"Our expectations are the best possible for LABACE this year,” said Junia Hermont, COO of Líder Aviação, which claims to be Latin America’s largest business aviation firm, with 19 operating bases, more than 1,500 employees, and a fleet of more than 50 aircraft. “The current moment is very positive for business aviation, and we have seen growth in several areas of the company's operations. This event will bring us back into direct contact with many customers and aviation lovers simultaneously, after experiencing so many restrictions during the pandemic.”
Anderson Markiewicz, Líder’s aircraft sales director, pointed to a 150 percent increase over pre-pandemic numbers in purchase and sale transactions, for both new and used aircraft. “Now we will have the first LABACE after this impressive growth…a great opportunity for interested parties.” In the past twelve months, the company sold 20 aircraft, which contributed to 37 percent revenue growth for the first half of 2022 compared to the same period in 2021.
A traditional LABACE exhibitor and the Honda Aircraft representative in Brazil, Líder this year is displaying one of the three HondaJets in its fleet. There are five HondaJets operating in Brazil, although the model only became available a few years ago and Líder expects that number to grow rapidly.
Like other large Brazilian business aviation firms, Líder does something of everything, in five key categories: charter, ground handling/servicing, aircraft acquisition and sales; maintenance; and helicopter operations for oil and gas customers.
The charter fleet now includes Líder’s latest acquisition, an Airbus H145 helicopter. Líder is the only charter firm in Brazil with IS-BAO level 3 registration, and it also holds ISO quality system certification. Charter activity has recovered to pre-pandemic levels, according to the company, and January through May 2022 was equivalent to the same period in 2019.
At LABACE, the company is highlighting maintenance services. The firm has earned certification from Brazil’s ANAC and the FAA and is an authorized service center for Bell, Honda Aircraft, and Gulfstream, according to Bruna Assumpção, superintendent of the maintenance, charter, and aircraft management divisions at Líder Aviação. “We do everything from aircraft customization and modernization, including painting, interior design, and avionics upgrades to preventive maintenance and repair of aircraft and engines,” Bruna said.
The company also offers mobile maintenance (Líder in Loco service) both in Brazil and outside the country “to provide all necessary maintenance support, with the same level of quality,” he added. Its maintenance business did not fall off during the pandemic as many owners took advantage of the downtime to schedule work on their aircraft, according to Bruna.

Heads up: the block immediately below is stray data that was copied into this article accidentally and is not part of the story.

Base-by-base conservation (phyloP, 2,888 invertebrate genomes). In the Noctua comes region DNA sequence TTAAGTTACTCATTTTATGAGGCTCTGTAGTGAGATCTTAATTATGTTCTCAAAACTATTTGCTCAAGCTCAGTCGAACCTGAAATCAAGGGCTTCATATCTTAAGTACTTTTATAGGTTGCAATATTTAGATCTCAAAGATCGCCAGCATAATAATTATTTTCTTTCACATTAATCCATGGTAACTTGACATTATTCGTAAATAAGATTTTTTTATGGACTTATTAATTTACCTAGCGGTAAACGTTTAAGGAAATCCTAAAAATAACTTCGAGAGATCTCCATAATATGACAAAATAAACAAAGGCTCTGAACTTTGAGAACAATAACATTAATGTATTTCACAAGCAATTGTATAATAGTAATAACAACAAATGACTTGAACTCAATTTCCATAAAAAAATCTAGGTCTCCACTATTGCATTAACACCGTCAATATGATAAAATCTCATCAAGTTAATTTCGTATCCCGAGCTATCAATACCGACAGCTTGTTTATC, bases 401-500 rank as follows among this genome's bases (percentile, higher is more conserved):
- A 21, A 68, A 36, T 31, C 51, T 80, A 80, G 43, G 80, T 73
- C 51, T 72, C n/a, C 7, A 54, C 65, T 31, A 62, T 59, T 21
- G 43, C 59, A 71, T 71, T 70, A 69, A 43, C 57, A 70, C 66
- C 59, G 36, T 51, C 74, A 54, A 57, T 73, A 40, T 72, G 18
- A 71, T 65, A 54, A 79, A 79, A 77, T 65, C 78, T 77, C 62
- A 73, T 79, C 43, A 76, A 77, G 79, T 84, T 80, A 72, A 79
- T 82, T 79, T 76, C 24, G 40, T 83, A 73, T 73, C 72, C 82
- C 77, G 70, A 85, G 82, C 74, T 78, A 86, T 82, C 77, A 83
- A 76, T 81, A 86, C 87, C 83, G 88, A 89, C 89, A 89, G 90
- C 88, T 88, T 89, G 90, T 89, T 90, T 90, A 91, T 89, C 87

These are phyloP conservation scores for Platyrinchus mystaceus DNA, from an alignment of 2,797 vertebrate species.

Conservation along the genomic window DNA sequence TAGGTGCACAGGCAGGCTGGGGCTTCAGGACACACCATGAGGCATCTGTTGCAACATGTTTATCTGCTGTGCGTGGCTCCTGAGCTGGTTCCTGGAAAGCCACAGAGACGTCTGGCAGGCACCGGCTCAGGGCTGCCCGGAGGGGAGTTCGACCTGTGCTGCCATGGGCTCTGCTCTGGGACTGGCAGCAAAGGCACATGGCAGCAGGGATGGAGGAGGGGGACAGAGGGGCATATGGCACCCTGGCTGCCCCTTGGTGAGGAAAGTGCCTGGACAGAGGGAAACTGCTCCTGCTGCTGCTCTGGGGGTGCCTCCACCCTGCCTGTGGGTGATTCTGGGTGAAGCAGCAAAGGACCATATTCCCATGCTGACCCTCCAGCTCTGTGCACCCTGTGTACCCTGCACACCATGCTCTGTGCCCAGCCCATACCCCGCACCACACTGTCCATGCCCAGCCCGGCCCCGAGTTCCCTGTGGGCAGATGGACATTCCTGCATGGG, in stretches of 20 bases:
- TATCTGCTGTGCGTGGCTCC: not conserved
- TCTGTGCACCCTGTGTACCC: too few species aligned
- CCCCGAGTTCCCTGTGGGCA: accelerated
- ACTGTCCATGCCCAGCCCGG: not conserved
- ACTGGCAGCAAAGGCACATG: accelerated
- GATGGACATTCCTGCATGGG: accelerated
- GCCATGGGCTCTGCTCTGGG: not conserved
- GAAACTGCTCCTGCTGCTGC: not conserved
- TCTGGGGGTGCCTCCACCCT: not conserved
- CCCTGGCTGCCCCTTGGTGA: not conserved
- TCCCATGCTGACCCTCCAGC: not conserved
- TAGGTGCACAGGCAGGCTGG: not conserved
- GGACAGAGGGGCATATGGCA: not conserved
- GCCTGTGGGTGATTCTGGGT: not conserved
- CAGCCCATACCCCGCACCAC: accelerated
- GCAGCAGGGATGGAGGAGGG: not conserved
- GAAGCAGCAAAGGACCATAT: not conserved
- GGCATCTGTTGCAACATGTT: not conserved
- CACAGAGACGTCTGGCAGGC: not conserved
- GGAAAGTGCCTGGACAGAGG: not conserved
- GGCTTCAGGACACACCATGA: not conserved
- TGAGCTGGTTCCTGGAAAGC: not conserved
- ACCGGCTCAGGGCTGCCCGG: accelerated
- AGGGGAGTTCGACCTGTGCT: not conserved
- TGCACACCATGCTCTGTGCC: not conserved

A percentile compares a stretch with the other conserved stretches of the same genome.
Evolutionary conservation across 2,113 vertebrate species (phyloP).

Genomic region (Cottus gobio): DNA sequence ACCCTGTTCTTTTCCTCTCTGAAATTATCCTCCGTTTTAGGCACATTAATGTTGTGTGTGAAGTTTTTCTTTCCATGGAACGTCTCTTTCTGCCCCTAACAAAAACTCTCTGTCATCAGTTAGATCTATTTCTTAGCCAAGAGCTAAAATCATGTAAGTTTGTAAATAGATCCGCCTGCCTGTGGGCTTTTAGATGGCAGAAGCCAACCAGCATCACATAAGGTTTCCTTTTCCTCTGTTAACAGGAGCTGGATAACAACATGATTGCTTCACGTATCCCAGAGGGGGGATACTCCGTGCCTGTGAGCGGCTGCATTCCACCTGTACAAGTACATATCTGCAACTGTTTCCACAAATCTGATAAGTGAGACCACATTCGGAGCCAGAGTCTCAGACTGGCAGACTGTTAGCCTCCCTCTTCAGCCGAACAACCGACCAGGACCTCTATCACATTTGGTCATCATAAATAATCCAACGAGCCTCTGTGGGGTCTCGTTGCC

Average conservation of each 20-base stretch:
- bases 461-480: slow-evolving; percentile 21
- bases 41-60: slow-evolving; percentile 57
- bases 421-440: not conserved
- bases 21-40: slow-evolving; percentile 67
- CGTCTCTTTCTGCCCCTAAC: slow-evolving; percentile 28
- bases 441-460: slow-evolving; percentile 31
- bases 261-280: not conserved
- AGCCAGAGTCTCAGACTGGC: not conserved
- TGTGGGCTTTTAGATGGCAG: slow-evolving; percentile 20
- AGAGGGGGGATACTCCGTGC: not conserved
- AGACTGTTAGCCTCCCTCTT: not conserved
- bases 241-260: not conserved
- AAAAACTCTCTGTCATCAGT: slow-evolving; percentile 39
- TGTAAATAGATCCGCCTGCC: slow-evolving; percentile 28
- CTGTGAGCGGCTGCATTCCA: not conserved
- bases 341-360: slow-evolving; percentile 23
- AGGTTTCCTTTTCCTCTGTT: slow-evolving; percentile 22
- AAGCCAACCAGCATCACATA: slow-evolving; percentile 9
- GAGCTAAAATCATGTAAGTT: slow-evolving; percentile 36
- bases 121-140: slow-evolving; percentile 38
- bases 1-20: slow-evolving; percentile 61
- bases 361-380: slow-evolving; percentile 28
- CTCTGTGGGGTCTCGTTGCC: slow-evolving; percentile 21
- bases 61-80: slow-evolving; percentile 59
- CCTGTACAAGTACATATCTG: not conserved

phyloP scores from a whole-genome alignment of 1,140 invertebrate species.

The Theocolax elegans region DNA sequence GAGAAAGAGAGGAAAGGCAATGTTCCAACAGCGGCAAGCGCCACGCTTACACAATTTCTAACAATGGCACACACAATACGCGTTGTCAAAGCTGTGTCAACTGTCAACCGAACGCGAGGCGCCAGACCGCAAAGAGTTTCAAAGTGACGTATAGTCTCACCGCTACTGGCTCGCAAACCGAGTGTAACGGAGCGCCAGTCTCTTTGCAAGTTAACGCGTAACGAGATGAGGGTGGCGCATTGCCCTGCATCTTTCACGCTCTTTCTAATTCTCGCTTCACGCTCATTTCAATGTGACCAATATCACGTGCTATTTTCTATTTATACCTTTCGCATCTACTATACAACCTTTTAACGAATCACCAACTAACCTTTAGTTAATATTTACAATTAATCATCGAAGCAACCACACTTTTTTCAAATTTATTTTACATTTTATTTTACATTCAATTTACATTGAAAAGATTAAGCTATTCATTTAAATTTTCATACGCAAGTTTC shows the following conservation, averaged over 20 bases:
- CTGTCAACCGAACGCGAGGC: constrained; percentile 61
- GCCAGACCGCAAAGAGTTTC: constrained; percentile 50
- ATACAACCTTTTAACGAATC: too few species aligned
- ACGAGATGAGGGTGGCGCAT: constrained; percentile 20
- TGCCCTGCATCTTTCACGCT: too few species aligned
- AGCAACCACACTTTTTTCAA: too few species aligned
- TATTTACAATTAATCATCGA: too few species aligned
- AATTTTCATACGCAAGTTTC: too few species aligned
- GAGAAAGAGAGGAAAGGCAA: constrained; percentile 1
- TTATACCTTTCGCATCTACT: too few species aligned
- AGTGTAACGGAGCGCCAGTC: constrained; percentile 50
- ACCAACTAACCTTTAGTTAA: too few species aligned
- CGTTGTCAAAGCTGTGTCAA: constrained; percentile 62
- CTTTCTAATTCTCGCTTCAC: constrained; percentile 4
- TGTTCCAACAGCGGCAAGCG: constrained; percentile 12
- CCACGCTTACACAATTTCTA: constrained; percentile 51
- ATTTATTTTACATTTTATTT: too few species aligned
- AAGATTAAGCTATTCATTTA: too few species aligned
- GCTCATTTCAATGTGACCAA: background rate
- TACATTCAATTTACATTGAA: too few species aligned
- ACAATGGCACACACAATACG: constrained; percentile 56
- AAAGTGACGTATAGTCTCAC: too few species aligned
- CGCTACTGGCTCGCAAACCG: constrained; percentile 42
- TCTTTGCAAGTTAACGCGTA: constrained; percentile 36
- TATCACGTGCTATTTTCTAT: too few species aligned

The firm’s capacity was unaffected, as only a small number of workers were sidelined by Covid. “My workers are very good at following safety procedures,” Líder director of business maintenance Rodrigo Barbosa told AIN.
“Líder organized a very consistent protocol of prevention and health measures so that our employees could work safely, impacting as little as possible the restriction in the provision of service to our customers,” the company explained. “We carried out training focused on awareness and prevention education with our employees, in addition to the distribution of protective equipment and hygiene materials.”
The firm expects demand for maintenance to increase compared to 2019, projecting a 23 percent increase in scheduled and a 12 percent increase in nonscheduled maintenance this year.
Líder also expects growth in retrofits, due to the increase in the purchase and sale of used aircraft. These include avionics upgrades such as replacement of analog gauges with glass cockpits, LED lighting, and airborne connectivity. “Today, nobody wants to be disconnected from the internet,” Barbosa said. “Our engineering and projects team develops the most suitable solution for each aircraft model.” Líder also offers aircraft painting, with custom color and design services using an environmentally responsible paint system.
At Rio Galeão Airport, Líder built a new FBO before the 2016 Olympics, with the first hangar in Brazil to be bonded, allowing immigration and customs processes to be carried out in the hangar itself. In most Brazilian airports, visitors arriving by business jet must take a van to the terminal to wait in line with airline passengers.
Since then, special immigration services have been inaugurated at Catarina Executive Airport near São Paulo and the GATGRU business aviation terminal at Guarulhos. Commonplace in other countries, customs and immigration service at the FBO is far from common in Brazil.
A business aviation customs terminal was launched at Congonhas months ago, but the need to reach agreement with all the agencies involved means that it still is not operating. This terminal, Líder said, will be of great importance to visitors to Brazil’s financial center and will be usable by Líder’s clients, as well as the clients of other FBOs at Congonhas.